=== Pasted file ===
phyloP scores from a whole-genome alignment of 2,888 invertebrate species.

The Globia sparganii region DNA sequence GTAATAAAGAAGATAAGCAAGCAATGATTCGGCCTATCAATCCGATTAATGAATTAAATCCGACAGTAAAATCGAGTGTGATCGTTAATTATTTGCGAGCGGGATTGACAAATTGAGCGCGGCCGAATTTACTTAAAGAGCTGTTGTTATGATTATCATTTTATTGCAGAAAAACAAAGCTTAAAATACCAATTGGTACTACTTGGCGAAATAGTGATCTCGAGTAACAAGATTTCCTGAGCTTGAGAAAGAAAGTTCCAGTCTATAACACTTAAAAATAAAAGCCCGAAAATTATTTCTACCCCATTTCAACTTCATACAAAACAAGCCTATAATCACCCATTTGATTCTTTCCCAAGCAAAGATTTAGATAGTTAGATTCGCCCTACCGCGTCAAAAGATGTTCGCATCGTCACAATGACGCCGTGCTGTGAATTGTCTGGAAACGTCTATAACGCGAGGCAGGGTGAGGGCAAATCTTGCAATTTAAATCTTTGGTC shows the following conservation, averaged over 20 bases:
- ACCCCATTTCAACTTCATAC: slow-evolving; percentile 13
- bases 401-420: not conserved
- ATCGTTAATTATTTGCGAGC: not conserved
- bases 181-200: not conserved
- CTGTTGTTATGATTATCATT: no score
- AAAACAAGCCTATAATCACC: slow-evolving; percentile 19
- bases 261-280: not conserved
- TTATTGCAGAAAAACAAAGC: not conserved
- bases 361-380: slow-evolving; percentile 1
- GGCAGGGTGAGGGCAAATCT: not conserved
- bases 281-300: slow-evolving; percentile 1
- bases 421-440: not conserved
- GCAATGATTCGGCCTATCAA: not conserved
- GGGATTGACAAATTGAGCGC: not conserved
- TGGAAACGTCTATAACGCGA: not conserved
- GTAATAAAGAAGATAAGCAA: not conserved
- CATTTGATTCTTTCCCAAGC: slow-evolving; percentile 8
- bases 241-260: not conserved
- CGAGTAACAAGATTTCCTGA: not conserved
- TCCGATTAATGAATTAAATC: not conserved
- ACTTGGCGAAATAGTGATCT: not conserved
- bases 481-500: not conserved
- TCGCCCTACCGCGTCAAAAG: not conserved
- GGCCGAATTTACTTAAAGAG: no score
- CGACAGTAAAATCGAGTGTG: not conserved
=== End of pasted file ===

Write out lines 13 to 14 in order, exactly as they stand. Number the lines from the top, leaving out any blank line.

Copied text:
- bases 281-300: slow-evolving; percentile 1
- bases 421-440: not conserved